> MOSC2012 http://portal.mosc.my/
>
>
> --
> To unsubscribe from and detail about this group http://portal.mosc.my/osdc-my-mailing-list-information
>
> OSDC.my Discussion Group In Facebook
> http://www.facebook.com/groups/osdcmalaysia/
>
> Malaysia Open Source Conference 2012
> MOSC2012 http://portal.mosc.my/

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Re: [osdcmy] Grails Adoption In Malaysia

Chee Kin Lim
Hi Dylan Jay,

Thanks for writing.

Let's look into paragraph below which taken from the blog post you shared:

All things being equal, which they never are, I'd choose Django over Grails for a new, green-field project.  However, given the constraint to run in a Java environment, I'd gladly choose Grails over the other Java/J2EE frameworks I'm familiar with.

The last statement above clearly tell the author's choice of framework for Java web app development.

Yes, I knew there are many other programming languages such as scala, jython, clojure, jruby, groovy can run in JVM. Groovy was a dynamic language adopted by Grails which had seamless integration with Java platform and it's large pool of java libraries. Let's me borrow a quote from a blog post:

Groovy’s relationship with Java is bidirectional. What that means is that one can easily write Java libraries that execute Groovy code (provided the Groovy Language is on the classpath as a JAR), and Groovy libraries can easily execute Java code. In fact, you can even have complex relationships among these two languages, such as Groovy classes serving as base classes for Java classes and vice versa.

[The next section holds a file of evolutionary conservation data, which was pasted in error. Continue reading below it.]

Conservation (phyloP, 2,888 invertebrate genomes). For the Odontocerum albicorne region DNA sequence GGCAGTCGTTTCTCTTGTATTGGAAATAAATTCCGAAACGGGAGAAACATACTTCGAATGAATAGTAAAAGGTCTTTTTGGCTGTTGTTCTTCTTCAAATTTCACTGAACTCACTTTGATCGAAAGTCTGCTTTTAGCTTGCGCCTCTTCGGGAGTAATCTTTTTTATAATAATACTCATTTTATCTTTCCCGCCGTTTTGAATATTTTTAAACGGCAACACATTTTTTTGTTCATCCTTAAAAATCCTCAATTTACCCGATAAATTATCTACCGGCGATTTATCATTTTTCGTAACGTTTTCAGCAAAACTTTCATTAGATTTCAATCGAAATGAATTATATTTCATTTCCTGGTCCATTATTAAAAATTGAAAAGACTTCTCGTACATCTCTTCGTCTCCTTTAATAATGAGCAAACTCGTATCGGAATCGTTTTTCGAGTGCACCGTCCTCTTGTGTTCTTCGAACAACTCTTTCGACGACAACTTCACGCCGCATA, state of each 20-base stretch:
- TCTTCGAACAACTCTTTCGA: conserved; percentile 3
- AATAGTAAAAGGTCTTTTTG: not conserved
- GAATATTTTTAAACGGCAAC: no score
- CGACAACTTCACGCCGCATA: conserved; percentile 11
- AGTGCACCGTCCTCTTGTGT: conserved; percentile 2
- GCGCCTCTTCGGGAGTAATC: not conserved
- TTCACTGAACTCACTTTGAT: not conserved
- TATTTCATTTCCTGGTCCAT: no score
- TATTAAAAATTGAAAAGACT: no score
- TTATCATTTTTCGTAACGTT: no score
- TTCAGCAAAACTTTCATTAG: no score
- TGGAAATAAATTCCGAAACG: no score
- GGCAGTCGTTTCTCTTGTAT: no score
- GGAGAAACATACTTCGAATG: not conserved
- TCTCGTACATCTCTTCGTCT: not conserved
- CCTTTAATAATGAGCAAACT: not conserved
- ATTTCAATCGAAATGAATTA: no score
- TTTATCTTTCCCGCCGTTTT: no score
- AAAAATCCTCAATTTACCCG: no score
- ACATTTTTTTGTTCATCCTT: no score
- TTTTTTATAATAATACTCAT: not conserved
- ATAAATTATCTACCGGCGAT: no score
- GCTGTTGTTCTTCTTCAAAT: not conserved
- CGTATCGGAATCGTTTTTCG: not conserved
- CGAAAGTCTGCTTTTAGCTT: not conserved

I not sure other programming languages such as scala, jython, clojure, jruby, etc. reach this level of interoperability with Java platform as per Groovy. I would like to hear from your experiences.

Just my 2 cents. :)

Cheers,
Chee Kin


On Thu, May 3, 2012 at 1:41 PM, Dylan Jay <[hidden email]> wrote:
On 03/05/2012, at 3:28 PM, Chee Kin Lim wrote:

Thanks for quick response. It will be great if you can share more about how django on jython adoption in real work project/system in Malaysia.

I'm not expert about jython usage globally. I'll leave that to those with direct experience.



Grails advantage is standing on the shoulder of the giant: It have seamless integration to SpringFramework/Hibernate and Java platform which adopted/embraced massively by large enterprises globally.

jython is the same as groovy in that it is a language than runs on the JVM. Jython is different from groovy in that it is a language that has other implementations outside of the JVM. One big advantage of that is the speed of development. Python is a dynamic language and you can get virtual instant reloads when developing django on python, and then deploy to jython running on the JVM. So really you get all the adoption of java plus the adoption of python and it's huge base of libraries (except of course those implemented in c)

For anothers perspective on django on jython vs grails see http://western-skies.blogspot.com.au/2010/04/django-vs-grails.html